We’ve joined the new Mount Alexander Regenerative Agriculture Group (MARAG) and went to an interesting session this week about what’s been changing in our climate, and what we can expect in coming years.

The presentation was by Graeme Anderson, who’s a climate specialist at AgVic, and he introduced us to a number of cool new apps, fact sheets and resources designed to help farmers understand what’s happening with the climate.

First, Graeme was very clear that the evidence that the climate is changing due to man-made activities is undeniable (so much so that it’s quite bizarre that anyone is still denying it – and yet, they are!).

The first app he told us about is called CliMate (https://climateapp.net.au/ ).

You can either access the app from your phone or on your computer (HINT: I found trying to create an account from my phone quite glitchy, but it worked fine on the computer, as long as I used the suggested password rather than one of my own.)

The app is an easy way to keep track of the season compared with the average, and you can also ask a whole lot of “How…” questions, e.g.

  • How hot/cold?
  • How likely (e.g. is it that we’ll receive rainfall higher than the average)?
  • How often (e.g. do we receive frosts)?

The Bureau of Meterology have recently published a series of climate guides for most of the climate regions across Australia (http://bom.gov.au/climate/climate-guides ). Go to the website and click on the map to get the link to download the guide for your region.

The guides give a snapshot of what’s been happening with the weather and climate in the last 30 years, as well as comparing some of the results with the previous 30 years to identify trends.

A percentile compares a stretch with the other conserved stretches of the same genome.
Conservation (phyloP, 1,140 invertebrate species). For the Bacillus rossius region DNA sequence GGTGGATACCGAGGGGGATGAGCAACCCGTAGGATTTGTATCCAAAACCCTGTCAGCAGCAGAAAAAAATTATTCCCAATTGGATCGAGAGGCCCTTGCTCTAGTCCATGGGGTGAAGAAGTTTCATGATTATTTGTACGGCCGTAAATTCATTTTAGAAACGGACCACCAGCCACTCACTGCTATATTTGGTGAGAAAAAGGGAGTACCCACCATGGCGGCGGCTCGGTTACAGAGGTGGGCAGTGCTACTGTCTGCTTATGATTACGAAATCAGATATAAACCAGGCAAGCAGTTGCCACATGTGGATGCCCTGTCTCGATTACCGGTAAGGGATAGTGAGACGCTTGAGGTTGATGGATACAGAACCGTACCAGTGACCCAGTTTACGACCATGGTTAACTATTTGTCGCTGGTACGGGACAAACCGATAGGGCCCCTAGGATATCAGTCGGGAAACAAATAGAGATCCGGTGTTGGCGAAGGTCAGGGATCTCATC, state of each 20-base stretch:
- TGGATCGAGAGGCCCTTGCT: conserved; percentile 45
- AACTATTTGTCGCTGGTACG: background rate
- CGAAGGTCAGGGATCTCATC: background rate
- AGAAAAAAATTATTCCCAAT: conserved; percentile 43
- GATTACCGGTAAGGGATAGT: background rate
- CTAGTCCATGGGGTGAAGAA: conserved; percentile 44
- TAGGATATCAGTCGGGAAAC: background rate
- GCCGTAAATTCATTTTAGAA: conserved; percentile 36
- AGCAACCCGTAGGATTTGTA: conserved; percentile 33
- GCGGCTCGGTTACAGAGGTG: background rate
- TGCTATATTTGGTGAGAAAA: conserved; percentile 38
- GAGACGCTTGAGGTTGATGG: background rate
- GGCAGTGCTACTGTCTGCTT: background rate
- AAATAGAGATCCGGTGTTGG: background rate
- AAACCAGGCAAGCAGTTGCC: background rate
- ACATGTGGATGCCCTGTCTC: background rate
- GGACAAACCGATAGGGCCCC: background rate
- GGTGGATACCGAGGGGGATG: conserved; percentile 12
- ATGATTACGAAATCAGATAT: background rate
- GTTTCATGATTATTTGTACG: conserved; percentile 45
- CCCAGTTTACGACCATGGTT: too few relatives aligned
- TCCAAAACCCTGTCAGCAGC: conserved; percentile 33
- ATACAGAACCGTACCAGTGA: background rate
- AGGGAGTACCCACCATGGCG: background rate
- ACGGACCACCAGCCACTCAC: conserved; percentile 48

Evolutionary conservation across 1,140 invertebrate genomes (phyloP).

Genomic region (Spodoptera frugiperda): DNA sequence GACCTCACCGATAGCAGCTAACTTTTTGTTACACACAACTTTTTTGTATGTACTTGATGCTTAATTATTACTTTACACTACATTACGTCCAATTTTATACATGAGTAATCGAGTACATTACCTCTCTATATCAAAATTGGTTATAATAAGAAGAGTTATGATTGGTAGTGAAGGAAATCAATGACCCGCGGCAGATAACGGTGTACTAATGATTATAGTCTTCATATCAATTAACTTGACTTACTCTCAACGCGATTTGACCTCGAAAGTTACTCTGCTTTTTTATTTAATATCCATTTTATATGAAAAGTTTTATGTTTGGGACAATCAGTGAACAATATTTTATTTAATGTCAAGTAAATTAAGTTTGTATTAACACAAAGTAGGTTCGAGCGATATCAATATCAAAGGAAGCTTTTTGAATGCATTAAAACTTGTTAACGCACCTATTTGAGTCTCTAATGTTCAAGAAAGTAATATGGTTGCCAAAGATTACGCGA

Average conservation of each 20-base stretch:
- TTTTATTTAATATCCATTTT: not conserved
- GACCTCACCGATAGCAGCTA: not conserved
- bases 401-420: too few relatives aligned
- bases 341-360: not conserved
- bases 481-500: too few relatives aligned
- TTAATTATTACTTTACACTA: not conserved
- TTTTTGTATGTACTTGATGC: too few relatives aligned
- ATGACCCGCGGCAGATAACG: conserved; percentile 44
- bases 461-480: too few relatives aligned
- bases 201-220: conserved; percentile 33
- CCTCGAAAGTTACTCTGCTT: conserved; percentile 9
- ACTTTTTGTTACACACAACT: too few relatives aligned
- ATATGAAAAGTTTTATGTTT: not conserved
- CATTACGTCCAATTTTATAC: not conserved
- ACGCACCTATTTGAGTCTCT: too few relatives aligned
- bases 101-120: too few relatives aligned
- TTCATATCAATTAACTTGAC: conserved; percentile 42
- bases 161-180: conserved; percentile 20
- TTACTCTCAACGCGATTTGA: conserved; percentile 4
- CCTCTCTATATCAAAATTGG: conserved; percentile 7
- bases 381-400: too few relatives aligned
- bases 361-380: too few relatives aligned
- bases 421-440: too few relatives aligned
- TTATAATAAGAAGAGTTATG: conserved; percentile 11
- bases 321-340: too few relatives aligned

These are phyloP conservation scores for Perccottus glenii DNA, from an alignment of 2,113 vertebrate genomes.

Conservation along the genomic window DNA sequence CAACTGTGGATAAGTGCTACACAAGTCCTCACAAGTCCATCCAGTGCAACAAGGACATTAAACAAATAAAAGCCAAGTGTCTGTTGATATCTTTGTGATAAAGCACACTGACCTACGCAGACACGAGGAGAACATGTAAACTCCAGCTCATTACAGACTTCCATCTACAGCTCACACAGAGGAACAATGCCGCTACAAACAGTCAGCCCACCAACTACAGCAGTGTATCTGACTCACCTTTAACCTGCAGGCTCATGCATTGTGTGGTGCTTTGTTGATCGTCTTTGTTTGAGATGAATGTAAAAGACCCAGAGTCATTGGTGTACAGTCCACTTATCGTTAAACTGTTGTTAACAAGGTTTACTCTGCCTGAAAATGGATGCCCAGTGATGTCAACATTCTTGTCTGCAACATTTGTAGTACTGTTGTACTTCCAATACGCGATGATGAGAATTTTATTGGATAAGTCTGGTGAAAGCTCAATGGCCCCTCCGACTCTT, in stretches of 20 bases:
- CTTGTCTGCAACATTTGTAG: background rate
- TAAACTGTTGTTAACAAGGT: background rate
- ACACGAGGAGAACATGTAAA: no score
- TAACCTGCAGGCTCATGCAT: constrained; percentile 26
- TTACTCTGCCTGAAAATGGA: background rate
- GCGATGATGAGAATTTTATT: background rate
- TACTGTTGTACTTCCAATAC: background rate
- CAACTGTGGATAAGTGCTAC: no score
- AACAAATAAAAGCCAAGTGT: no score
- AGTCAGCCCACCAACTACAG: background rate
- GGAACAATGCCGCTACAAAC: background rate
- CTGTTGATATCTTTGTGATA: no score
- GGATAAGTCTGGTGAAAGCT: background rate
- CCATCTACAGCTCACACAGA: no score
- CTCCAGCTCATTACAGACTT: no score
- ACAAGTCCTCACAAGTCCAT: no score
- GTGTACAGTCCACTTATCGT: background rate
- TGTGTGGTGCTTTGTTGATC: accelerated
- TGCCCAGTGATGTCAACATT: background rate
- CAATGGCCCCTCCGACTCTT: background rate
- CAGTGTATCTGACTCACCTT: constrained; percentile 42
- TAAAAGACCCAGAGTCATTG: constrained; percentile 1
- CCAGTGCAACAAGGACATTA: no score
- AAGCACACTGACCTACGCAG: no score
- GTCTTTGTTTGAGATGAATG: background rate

A chart showing season rainfall variability at Castlemaine
A chart showing season rainfall variability at Castlemaine

Graeme made an interesting distinction between climate variability (which we’ve always experienced, as he demonstrated with charts of rainfall since 1873, above) and climate change which he demonstrated with this chart (below) showing the trend in “extreme” records being broken.

A chart demonstrating climate changes in Australia
A chart demonstrating climate changes in Australia

The climate change predictions for the future was one of the most alarming parts of the presentation.

Australia's temperature is likely to increase due to climate change
Australia’s temperature is likely to increase due to climate change

Even now with the changes that have already occurred, we’re essentially already getting an extra month of summer, and depending on the amount of warming that the planet experiences, this trend could continue.

Nobody knows exactly what will happen, but it seems almost certain that out climate here in central Victoria will become warmer, drier and experience more extreme weather events.

This news can feel very overwhelming, because as individuals there’s only so much we can do to reverse climate change. Of course it’s up to all of us to take whatever action we can (and we support the actions of groups like eXtinction Rebellion and others, who are taking action to the street in the face of almost complete inaction from all levels of government).

However as farmers we also take our responsibility of providing food for our communities (as well as making our living off the land) very seriously, so we’re doing everything we can to prepare for and adapt to the new climate conditions.

And it’s not all bad news. It’s important to remember that there are already people farming successfully in hotter and drier climates than ours, so we can learn a lot by what they’re already doing.

Plus we can work on protecting our land from the elements by creating microclimates (e.g. windbreaks and shelter belts) as we explain in our Home Orchard Design short course, establish year-round perennial groundcovers so there’s no bare soil to blow away, create the most bio-complex agro-ecological system possible on our farm and work on creating our own renewable energy systems.

Hugh working on soil improvement
Hugh working on soil improvement

But mainly we need to continue the work we’re all passionate about, which is improving our soil, because the more carbon we can store in the soil the more rainfall we can capture and store, and the more resilience we (and our crops and animals) have against drought, flood, storms, frost and pests and diseases.

As always, everything comes back to the soil!